Policemen will be the first to strike. Foto: BoBo
Policemen will be the first to strike. Foto: BoBo

The government has been negotiation with the unions since the beginning of the year, but no agreement has been reached yet. The announced strikes will start as a warning, but later the entire public sector will strike should the government continue turning a deaf ear.
Policemen will be the first to strike. They demand wages which are comparable to wages of other authorised officials, namely soldiers and custom officers, and a special annual bonus to police officers, stand-by compensation of EUR 120 gross a month, and a EUR 60 gross compensation for being banned from membership in political parties.
Due to certain restrictions the policemen will continue providing services to ensure security, and as at the occasion of the previous strike they intend to punish minor misdemeanours only by issuing warnings, which had reduced the budget at the occasion of the previous strike by 10 million.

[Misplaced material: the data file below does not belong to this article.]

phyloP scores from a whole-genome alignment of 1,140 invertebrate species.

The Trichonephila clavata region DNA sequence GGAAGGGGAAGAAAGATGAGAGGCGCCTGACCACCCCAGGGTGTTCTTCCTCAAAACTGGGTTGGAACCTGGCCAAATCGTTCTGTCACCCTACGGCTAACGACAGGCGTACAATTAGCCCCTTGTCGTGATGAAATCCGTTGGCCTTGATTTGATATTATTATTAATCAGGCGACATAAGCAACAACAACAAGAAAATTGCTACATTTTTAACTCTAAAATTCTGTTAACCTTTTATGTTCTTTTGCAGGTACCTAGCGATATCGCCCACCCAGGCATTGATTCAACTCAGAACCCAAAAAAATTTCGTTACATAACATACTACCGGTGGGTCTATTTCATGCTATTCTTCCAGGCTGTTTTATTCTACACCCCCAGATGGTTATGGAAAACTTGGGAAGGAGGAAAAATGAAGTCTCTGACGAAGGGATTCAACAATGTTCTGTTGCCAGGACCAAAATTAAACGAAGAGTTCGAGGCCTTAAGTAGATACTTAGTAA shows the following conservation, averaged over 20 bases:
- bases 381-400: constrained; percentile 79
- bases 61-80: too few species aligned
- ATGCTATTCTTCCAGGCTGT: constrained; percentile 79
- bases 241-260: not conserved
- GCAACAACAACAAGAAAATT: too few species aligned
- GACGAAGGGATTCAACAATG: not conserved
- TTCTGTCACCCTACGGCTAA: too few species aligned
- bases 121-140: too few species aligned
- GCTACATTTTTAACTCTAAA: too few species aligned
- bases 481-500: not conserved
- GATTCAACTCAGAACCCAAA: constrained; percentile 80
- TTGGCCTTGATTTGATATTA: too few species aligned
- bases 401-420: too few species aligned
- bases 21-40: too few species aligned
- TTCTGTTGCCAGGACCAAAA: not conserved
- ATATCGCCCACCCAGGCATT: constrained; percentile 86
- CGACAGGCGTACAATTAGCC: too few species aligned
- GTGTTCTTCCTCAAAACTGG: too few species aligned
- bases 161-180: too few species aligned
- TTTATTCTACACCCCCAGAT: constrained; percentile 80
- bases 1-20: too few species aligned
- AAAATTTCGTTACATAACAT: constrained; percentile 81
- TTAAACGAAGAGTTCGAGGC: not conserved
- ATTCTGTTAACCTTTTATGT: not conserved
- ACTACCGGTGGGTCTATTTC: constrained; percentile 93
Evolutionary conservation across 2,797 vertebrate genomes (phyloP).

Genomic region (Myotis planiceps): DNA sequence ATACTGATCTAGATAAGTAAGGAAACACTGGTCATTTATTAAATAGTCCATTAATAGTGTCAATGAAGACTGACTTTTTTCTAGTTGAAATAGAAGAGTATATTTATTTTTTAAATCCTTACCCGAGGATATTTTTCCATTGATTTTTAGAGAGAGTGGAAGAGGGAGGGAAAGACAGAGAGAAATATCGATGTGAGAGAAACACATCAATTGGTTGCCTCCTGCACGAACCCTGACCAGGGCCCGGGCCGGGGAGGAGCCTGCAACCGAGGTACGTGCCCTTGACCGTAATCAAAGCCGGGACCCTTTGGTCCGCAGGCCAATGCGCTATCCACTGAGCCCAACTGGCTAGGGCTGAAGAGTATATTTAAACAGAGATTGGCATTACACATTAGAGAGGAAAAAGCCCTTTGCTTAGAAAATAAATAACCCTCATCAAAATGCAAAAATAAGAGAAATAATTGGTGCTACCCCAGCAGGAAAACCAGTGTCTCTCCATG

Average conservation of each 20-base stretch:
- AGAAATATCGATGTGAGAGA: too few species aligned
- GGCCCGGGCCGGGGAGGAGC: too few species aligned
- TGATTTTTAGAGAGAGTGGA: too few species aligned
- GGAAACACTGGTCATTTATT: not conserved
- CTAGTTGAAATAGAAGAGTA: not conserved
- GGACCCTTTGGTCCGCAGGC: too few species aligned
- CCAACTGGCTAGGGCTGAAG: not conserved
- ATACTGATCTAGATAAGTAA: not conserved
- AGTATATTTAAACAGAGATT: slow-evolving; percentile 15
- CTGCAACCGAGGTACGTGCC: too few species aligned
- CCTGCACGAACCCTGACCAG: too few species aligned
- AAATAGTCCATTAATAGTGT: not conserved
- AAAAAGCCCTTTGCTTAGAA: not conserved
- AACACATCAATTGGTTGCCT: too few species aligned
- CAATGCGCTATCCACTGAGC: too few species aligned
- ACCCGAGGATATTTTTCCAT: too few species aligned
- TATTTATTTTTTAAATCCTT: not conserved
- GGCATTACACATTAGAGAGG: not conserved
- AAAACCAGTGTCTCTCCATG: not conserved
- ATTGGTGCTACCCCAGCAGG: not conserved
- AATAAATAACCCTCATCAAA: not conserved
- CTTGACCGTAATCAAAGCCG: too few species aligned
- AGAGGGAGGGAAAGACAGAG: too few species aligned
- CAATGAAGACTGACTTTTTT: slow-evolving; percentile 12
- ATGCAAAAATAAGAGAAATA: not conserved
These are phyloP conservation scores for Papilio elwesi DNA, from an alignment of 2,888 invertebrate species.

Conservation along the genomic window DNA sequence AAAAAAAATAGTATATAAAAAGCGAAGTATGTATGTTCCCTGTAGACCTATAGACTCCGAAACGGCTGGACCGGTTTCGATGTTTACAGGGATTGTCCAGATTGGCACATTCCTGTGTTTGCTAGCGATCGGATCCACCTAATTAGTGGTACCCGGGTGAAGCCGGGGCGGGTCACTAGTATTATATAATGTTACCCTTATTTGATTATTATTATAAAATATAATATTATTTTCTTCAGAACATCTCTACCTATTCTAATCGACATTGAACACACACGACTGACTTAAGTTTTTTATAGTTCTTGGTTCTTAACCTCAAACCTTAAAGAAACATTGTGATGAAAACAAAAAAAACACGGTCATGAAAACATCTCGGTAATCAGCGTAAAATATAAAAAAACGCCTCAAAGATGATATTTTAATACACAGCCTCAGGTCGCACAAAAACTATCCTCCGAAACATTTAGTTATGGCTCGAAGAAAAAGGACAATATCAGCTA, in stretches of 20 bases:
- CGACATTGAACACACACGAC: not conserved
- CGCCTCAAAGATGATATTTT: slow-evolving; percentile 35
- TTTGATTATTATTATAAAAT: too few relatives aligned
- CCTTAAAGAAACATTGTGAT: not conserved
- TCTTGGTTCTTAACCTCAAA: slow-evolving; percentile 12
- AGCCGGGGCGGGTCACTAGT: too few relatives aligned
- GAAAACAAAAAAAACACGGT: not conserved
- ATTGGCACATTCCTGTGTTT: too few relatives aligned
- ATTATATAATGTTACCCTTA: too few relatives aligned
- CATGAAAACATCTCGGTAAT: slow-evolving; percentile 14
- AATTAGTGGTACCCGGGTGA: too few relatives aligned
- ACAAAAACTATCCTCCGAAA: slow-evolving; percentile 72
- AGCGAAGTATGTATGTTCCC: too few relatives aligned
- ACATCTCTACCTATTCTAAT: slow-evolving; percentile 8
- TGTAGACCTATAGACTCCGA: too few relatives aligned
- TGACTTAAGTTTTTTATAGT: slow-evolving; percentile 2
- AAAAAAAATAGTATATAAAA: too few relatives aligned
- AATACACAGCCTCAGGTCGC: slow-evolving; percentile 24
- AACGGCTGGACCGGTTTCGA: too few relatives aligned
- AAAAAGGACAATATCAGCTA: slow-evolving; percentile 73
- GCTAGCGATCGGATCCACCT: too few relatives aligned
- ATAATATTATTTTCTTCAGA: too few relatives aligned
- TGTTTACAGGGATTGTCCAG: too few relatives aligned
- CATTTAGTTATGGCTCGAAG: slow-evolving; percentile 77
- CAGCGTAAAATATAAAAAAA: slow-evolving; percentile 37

Health care workers to strike on Tuesday
Nurses, hospital attendants, midwifes, health care technicians and laboratory assistants will strike on Tuesday. They will stop working for two hours, and between 8 and 10 a.m. the work will be performed as on Sundays and holidays. Small gatherings in larger towns will announce that health care workers are underpaid, and overworked. Should the government not lend an ear to their problems, they will stop working for longer than normal working hours.
No classes on Wednesday in most schools
There will be no classes on Valentine's Day, and in kindergartens only emergency units will be open. Approximately 40,000 people employed in education demand higher wages, adequate evaluation of class teachers' work, and a holiday allowance in the amount of € 1200 for those receiving minimum wage.
Minister Maja Makovec Brenčič cautioned that regardless of the strike children care must be provided.
The Wednesday teachers' strike will be the most attended until now. "I am surprised with the government's leisurely approach towards strike demands, considering the large consequences which can be caused by this extreme measure," Branimir Štrukelj, General Secretary at Education, Science and Culture Trade Union of Slovenia, said.